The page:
M: I don’t feel like I’ve gotten more comfortable. But I think my third year was better than my second, and my second better than my first.

— You guys are both from Kyushu – Fukuoka and Nagasaki – do you feel like you have a lot of similarities?

U: Hmmm… if I had to pick something, it would be our way of speaking. It’s way different from people in Kansai.

M: I don’t speak Kyushu dialect much, but Umeno does. I’m younger than he is, so I have to use respectful language when speaking.

— What is your impression of Matsuda, your junior?

U: Heh, his head is huge. Jokes aside, he is really good at setting a boundary between baseball and his private life. He jokes around a lot, communicates well and is easy to get along with. This makes him popular among the veterans on the team.

— What is your impression of Umeno, your senior?

M: He’s like a big brother I can always count on for anything…

U: Shut up you liar!

M: He really looks after the younger players, talks to all the pitchers… as a catcher he makes a wonderful wife.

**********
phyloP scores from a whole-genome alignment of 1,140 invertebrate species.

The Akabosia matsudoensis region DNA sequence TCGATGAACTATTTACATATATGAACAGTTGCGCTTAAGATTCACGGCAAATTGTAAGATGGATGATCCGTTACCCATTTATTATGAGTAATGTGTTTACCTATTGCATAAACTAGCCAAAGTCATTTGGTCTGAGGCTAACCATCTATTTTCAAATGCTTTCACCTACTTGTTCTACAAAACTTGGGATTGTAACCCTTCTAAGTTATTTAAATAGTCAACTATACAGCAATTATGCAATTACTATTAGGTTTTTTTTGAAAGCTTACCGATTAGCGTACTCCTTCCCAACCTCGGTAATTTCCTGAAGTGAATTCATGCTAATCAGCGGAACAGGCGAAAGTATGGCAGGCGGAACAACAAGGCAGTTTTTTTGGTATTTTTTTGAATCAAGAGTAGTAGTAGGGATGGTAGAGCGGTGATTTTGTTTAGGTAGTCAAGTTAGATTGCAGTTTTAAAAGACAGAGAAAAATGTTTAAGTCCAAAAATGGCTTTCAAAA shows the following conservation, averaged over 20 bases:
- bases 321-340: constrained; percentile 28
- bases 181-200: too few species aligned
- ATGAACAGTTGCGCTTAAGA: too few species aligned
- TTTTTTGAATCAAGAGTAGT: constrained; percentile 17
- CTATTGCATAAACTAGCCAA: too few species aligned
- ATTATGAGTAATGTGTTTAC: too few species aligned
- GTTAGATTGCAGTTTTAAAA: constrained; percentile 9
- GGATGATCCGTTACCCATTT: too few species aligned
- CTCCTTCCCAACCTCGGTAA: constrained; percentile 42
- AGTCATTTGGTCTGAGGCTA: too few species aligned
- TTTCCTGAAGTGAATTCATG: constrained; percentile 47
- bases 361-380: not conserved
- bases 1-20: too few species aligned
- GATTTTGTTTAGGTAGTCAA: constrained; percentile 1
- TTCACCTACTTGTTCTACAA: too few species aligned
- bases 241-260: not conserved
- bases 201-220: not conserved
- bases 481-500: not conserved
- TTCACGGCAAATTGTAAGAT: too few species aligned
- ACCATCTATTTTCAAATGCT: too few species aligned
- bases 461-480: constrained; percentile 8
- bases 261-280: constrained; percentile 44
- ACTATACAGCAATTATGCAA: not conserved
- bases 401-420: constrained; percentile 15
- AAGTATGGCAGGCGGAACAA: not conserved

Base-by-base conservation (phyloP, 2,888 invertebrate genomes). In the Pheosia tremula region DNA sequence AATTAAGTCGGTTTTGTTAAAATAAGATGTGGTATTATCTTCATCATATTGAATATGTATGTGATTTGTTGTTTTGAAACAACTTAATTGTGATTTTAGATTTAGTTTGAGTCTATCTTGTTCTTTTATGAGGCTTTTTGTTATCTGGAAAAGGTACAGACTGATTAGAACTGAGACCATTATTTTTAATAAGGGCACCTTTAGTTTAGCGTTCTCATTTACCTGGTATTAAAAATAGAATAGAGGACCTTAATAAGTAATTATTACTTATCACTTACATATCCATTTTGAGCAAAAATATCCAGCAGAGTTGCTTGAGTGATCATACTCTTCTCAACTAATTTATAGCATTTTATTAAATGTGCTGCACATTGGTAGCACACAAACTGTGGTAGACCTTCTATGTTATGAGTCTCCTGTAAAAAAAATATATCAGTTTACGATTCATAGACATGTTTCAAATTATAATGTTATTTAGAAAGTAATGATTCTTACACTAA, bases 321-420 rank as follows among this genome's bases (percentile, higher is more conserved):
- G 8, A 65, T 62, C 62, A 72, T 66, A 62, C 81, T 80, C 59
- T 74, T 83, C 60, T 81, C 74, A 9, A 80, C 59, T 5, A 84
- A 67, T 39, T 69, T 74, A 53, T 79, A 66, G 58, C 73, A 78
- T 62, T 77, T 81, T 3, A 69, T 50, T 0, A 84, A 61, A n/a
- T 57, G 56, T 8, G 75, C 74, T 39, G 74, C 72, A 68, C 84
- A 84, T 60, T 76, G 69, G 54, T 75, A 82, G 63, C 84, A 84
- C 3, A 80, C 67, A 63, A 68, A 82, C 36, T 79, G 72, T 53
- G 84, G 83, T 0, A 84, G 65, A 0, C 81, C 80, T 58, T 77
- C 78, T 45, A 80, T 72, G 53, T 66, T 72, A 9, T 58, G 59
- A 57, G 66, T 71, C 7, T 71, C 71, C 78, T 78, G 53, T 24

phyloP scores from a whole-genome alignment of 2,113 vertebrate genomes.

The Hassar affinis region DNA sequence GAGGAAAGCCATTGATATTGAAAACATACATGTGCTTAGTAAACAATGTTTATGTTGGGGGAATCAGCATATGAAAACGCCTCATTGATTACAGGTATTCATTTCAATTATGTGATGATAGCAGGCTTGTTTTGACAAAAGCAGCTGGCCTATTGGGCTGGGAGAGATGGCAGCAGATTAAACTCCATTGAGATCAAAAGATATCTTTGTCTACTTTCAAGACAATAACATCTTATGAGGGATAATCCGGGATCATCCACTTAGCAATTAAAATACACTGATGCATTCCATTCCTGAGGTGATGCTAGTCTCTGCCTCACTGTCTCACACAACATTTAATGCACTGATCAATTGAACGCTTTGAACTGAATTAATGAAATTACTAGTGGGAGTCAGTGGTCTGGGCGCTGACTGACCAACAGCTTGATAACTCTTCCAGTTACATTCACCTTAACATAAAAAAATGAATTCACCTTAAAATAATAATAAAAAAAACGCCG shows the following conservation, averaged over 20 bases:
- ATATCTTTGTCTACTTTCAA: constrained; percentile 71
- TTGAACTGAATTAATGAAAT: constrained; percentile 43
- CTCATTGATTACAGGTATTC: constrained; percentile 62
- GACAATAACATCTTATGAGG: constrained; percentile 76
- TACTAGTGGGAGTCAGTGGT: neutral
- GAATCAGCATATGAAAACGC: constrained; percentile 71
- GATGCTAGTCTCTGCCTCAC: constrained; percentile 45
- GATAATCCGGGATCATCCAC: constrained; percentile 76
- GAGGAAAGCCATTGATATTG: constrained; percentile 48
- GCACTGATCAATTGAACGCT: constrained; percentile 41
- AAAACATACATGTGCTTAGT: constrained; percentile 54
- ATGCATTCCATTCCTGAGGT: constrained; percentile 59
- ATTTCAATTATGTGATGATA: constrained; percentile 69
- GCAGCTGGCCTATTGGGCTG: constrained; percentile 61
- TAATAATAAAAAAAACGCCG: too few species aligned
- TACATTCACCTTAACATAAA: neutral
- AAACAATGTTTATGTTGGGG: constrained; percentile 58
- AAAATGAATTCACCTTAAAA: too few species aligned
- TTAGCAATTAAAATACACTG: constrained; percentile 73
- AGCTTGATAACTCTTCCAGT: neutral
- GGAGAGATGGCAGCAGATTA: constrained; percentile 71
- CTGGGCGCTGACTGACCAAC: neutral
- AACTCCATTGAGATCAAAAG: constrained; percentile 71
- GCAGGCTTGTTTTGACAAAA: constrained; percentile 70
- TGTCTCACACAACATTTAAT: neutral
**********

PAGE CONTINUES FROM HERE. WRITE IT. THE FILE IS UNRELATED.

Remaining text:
UmenoMatsuda

— As pitcher and catcher, how do you see each other?

U: Ryoma only throws towards the end of games… his strength is the power pitch that he brings. The hitter knows what’s coming and still can’t hit it. He’s mentally strong and a warrior.

M: I want to throw that power pitch all night, and Umeno is the kind of catcher that will go with it, telling me to “bring it.” It’s so easy to throw to him because he understands that I want to beat them with my fastball. We’re close together in age so he’s easy to talk to – not that the other catchers are hard to talk to! But with Umeno, we often eat out together so we can talk about the game a lot more.

— Umeno, you were a rookie this year but still managed to stay with the team all season. Did the season feel long or short?

U: It was long. Every day kind has the same feel to it, so the longest part of the season was the end of the first half and start of the second half. When it was over, it was like, “Finally!”

— It looked like you lost a lot of weight during the season, too. Were you not able to eat?

U: At the time, yeah. I thought I was eating enough, but obviously I was burning it all up pretty fast through all the moving around. I was mentally exhausted, because I was learning a lot of things for the first time, and I guess it contributed to my weight loss.

— Matsuda, you hurt your elbow and left camp. You didn’t make it up to the big team until mid-September. Would you say that pretty much sums up your year?

M: Yeah. Last year (2013) I got hurt, and I really wanted to avoid injury this season, but then I got hurt again…

— Your rehab was quite lengthy. What goes through your mind as you’re getting back into game shape?